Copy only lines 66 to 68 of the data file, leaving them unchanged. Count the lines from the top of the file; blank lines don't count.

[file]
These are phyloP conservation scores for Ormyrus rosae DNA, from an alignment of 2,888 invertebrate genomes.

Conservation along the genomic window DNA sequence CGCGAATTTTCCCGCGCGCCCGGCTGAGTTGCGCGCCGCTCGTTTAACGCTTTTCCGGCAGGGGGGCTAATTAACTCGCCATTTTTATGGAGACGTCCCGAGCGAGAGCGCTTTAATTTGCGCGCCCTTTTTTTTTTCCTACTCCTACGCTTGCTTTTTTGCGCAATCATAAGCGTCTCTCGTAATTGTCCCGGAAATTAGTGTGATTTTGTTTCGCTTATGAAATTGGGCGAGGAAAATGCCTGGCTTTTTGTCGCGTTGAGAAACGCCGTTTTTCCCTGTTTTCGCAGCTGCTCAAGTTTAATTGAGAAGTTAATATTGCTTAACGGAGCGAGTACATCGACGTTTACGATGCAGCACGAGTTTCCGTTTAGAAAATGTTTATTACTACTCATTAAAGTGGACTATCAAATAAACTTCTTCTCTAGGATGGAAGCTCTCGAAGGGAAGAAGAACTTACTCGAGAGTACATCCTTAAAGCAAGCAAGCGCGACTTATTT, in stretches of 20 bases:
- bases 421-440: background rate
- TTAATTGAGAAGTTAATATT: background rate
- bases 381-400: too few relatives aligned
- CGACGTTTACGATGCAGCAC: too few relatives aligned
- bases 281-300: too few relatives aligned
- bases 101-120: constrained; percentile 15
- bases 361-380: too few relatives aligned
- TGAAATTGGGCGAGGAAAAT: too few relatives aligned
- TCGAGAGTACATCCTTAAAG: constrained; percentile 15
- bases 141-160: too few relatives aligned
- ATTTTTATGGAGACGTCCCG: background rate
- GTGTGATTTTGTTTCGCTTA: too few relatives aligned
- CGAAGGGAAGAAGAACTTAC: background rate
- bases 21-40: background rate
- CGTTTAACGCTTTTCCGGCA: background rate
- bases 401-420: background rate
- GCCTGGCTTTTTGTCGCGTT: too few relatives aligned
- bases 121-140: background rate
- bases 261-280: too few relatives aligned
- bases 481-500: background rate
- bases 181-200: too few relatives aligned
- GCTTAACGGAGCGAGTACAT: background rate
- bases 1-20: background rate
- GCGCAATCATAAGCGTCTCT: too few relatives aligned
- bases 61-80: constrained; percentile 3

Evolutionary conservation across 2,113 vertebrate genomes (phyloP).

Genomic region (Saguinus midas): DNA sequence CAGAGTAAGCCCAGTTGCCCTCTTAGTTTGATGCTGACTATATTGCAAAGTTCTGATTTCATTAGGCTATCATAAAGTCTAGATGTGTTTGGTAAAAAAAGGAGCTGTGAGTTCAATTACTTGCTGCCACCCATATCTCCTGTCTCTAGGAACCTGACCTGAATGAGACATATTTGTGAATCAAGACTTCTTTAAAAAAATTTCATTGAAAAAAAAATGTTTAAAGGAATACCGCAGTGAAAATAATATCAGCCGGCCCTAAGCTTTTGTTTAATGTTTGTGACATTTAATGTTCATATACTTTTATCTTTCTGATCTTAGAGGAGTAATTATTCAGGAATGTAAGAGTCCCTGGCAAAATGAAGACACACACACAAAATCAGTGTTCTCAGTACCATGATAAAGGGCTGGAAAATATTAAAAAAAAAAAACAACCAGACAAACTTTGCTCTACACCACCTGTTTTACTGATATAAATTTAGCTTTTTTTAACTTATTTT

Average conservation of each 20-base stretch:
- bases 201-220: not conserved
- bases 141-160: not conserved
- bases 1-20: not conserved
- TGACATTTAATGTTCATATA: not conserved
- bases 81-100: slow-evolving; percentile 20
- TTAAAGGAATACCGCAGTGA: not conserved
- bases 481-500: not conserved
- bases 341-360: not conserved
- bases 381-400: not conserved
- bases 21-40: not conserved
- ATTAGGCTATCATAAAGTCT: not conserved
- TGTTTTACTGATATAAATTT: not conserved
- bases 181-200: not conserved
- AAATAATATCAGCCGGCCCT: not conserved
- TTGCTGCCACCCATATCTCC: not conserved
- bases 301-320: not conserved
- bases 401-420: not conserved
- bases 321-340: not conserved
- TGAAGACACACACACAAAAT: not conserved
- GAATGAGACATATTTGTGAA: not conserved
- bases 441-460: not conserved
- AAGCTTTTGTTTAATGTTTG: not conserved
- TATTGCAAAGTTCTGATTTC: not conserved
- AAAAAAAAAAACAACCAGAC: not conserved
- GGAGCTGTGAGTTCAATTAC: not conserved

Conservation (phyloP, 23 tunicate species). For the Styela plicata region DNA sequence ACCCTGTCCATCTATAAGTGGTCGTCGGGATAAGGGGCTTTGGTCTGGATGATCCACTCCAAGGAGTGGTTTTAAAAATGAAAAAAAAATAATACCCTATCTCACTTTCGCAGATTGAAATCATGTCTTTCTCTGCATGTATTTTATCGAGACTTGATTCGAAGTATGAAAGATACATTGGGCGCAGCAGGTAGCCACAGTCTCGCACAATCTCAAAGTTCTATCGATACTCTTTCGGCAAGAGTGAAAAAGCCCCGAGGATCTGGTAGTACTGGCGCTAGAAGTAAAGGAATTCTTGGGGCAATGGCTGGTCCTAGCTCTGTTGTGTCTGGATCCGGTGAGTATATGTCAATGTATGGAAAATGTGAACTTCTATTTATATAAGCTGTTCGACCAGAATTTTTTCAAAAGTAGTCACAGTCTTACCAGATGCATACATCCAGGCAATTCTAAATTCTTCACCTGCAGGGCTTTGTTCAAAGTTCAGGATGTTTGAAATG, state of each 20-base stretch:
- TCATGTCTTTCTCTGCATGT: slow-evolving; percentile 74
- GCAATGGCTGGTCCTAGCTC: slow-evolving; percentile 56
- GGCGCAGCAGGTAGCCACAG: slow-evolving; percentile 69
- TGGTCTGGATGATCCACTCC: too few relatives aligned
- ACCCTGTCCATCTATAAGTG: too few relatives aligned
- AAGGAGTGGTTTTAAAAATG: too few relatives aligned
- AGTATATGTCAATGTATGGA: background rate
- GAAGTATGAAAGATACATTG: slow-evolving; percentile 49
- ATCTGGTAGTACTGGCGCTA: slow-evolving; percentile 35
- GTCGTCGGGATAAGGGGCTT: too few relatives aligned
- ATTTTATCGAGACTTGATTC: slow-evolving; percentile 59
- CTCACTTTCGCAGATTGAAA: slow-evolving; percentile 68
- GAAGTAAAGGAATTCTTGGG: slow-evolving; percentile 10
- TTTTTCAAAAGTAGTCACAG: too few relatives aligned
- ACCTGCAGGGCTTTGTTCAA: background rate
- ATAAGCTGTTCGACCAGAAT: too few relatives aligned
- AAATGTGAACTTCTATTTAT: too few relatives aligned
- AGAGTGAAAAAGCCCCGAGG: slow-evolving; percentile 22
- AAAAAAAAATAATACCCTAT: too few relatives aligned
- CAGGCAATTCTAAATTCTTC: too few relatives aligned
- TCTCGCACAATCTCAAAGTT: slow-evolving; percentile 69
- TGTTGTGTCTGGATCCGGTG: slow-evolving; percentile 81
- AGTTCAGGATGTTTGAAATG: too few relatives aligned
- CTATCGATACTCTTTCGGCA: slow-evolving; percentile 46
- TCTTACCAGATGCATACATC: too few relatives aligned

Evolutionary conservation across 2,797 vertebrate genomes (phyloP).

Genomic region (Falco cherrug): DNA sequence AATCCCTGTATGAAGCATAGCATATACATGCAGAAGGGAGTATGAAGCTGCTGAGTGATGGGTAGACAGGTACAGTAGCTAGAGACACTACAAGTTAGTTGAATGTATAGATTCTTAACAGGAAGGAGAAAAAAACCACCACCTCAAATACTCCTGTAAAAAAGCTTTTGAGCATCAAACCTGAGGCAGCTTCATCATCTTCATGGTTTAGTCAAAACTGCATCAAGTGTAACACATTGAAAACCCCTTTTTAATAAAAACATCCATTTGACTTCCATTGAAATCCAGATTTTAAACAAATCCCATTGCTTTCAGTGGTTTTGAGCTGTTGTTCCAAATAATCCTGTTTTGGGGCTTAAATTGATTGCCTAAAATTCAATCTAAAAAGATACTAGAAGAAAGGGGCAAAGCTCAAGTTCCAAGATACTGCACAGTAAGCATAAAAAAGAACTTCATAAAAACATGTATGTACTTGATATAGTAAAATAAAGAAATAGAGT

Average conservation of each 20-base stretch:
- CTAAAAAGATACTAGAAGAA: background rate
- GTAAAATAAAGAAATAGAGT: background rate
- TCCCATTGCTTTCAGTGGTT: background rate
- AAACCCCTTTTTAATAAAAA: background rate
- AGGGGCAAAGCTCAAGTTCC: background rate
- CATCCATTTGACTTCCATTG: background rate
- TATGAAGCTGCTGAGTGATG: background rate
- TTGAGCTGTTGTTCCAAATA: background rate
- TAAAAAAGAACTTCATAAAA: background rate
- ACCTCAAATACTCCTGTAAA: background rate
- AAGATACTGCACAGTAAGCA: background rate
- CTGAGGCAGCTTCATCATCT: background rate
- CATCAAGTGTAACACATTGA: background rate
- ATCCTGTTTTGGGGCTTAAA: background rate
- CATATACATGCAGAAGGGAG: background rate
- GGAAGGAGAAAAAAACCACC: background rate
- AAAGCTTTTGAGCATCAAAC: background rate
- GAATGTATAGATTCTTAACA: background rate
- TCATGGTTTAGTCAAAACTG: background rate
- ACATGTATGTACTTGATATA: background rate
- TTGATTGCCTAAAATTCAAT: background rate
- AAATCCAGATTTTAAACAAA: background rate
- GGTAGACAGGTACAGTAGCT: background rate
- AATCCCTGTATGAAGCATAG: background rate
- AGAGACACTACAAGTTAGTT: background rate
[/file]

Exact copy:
- GTCGTCGGGATAAGGGGCTT: too few relatives aligned
- ATTTTATCGAGACTTGATTC: slow-evolving; percentile 59
- CTCACTTTCGCAGATTGAAA: slow-evolving; percentile 68